Using only 14-day notification rate of new COVID-19 cases for travel guidance is another example or irrational measures
Many European countries (such as Lithuania, Latvia, Estonia, Finland), demonstrate their fight with the virus by vigorously redrawing the maps that culminate in a scheduled generation of the red or black lists. The problem here is that this new geography is based on one single “miraculous” number! The brand new 14-day notification rate of new COVID-19 cases. It is daily updated by the European Centre for Disease Prevention on Control (ECDC). However, I wonder how many of those new cartographers 1) have read what actually the ECDC says about the interpretation of data; 2) understood the text; 3) taken into account? The ECDC states, that the 14-day notification rate of new COVID-19 cases should be used in combination with other factors including testing policies, number of tests performed, test positivity, excess mortality and rates of hospital and Intensive Care Unit (ICU) admissions, when analysing the epidemiological situation in a country.
If such European polite tone is not understandable, I can translate it to a more comprehensive shorter and straightforward version – this rate is invalid for policy and political decisions! Where else have seen that policy is based on a single “nude“ number?
Secondly, some even dare to call this rate as a cumulative incidence. Another sign of complete incompetence. The incidence in epidemiology is usually explained as the number of illness commencing, or persons falling ill. It is already known that a significant part of those infected do not have any symptoms. For instance, the primary results from Italy show that 74% of all infected individuals aged less than 60 years did not develop symptoms (please note, this is a pre-print). Since when the absence of symptoms is considered to be a disease and since when the laboratory data are called the incidence?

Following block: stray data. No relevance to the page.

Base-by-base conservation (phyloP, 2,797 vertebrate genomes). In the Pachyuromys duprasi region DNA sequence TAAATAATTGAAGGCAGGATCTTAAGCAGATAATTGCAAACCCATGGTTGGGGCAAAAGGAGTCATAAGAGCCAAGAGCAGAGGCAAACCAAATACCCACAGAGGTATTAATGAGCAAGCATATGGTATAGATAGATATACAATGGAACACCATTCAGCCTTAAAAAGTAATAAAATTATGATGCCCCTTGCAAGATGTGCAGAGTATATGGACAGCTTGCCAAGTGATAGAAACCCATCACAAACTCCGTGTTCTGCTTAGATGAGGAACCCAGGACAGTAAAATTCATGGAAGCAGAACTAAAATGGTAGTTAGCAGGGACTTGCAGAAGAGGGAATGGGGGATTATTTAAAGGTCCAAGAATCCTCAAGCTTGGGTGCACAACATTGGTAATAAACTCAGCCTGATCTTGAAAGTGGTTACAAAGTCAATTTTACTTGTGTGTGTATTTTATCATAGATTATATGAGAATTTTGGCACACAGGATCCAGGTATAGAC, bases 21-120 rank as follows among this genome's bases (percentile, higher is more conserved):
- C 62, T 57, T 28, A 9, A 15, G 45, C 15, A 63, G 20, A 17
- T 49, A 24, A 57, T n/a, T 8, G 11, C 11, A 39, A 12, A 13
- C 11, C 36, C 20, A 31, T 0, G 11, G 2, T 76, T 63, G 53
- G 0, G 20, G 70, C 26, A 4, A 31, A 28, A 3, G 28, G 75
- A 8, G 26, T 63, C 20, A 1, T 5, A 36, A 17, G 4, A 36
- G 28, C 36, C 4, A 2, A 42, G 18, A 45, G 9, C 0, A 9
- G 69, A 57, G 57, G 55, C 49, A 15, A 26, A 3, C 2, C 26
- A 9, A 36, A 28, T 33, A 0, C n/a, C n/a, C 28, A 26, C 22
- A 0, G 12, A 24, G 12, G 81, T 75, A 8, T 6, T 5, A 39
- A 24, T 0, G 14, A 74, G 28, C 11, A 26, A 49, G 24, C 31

Thirdly, as many other communicable diseases, this one also has an outbreak characteristic. Where is the logic to implement travel restrictions, i.e, repaint the whole country in red or black, when there might be only one local outbreak? How much it can impact another citizen in the same country located a thousand kilometres away?
All this is very far from epidemiology; it is what can be called “politdemonology“. And it is a discreditation of epidemiology and Europe, alongside with a mask of the combat imitation.
Dr. Andrius Kavaliunas, epidemiologist,
Karolinska Institute, Stockholm, Sweden
Opinions are those of the authors and does not necessarily represent the Health Care Outcomes Institute.